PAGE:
However, we encourage investors to focus more on the overall range of the dots than the median. Views for the “longer term” level of rates range from 2.50% to 3.50% for the neutral rate, with 13 of 15 dots sitting at 3% or lower. The distribution of these estimates demonstrates the uncertainty involved in determining the neutral rate and the role of incoming data in determining the policy path.

So far, the Fed’s approach to policy has been working. Solid economic growth and a tight labor market with manageable inflation have been a testament to the Fed’s ability to balance the two sides of its dual mandate achieving stable prices and maximum sustainable employment. This pragmatic, balanced approach gives us confidence that the Fed is likely to execute policy effectively as the rate approaches neutral. The Fed has yet to overtighten, and it is aware of the potential dangers, but is also mindful of the later cycle forces that can push up inflation.

CONCLUSION

The later part of the economic cycle, when the two sides of the Fed’s dual mandate become more difficult to balance, has always been a challenging period for monetary policymakers. The Fed must find the path that allows the economy to grow without letting forces that may fuel future inflation build to excess. We remain confident that the current flexible approach may lower the likelihood of a policy mistake, although a complex economy often creates unknown challenges. We expect a rate hike from the Fed in December, along with two rate increases in 2019, and we believe a cautious, gradual rate-hike path will continue to support moderate economic growth and manageable inflation.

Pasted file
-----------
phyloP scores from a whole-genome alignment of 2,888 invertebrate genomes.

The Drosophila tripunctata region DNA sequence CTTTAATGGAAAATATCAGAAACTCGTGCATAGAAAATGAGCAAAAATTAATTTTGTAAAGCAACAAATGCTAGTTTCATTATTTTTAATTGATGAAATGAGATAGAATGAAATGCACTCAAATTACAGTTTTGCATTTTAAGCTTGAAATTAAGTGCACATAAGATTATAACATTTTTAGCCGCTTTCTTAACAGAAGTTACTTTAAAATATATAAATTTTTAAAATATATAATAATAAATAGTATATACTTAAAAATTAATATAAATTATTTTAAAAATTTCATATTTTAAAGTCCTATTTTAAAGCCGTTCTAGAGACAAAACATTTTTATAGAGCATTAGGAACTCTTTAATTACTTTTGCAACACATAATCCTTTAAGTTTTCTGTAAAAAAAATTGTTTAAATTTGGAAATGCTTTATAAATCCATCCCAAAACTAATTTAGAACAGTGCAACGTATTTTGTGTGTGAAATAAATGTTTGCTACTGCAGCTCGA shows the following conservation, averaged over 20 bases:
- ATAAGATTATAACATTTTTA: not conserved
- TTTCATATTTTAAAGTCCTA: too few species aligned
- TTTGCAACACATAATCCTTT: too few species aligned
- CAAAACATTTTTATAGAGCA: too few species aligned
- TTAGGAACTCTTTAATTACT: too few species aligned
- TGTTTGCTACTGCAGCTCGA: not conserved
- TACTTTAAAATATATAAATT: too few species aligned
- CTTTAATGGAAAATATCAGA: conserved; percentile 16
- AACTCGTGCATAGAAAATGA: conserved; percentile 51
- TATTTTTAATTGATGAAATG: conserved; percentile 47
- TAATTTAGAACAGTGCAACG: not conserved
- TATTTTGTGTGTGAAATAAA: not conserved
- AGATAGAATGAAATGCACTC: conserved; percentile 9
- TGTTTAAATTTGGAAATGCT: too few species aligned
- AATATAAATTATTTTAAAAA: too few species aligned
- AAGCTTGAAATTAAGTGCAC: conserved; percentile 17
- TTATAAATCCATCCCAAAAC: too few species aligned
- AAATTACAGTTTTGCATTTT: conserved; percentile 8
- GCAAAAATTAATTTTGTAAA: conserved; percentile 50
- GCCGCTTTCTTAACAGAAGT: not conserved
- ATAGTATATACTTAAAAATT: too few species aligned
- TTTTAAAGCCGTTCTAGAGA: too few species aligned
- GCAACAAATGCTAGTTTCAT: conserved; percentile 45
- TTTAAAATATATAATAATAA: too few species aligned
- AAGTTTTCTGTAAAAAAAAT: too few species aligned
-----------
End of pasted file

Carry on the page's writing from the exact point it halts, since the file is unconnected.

IMPORTANT DISCLOSURES

The opinions voiced in this material are for general information only and are not intended to provide specific advice or recommendations for any individual.

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This research material has been prepared by LPL Financial LLC.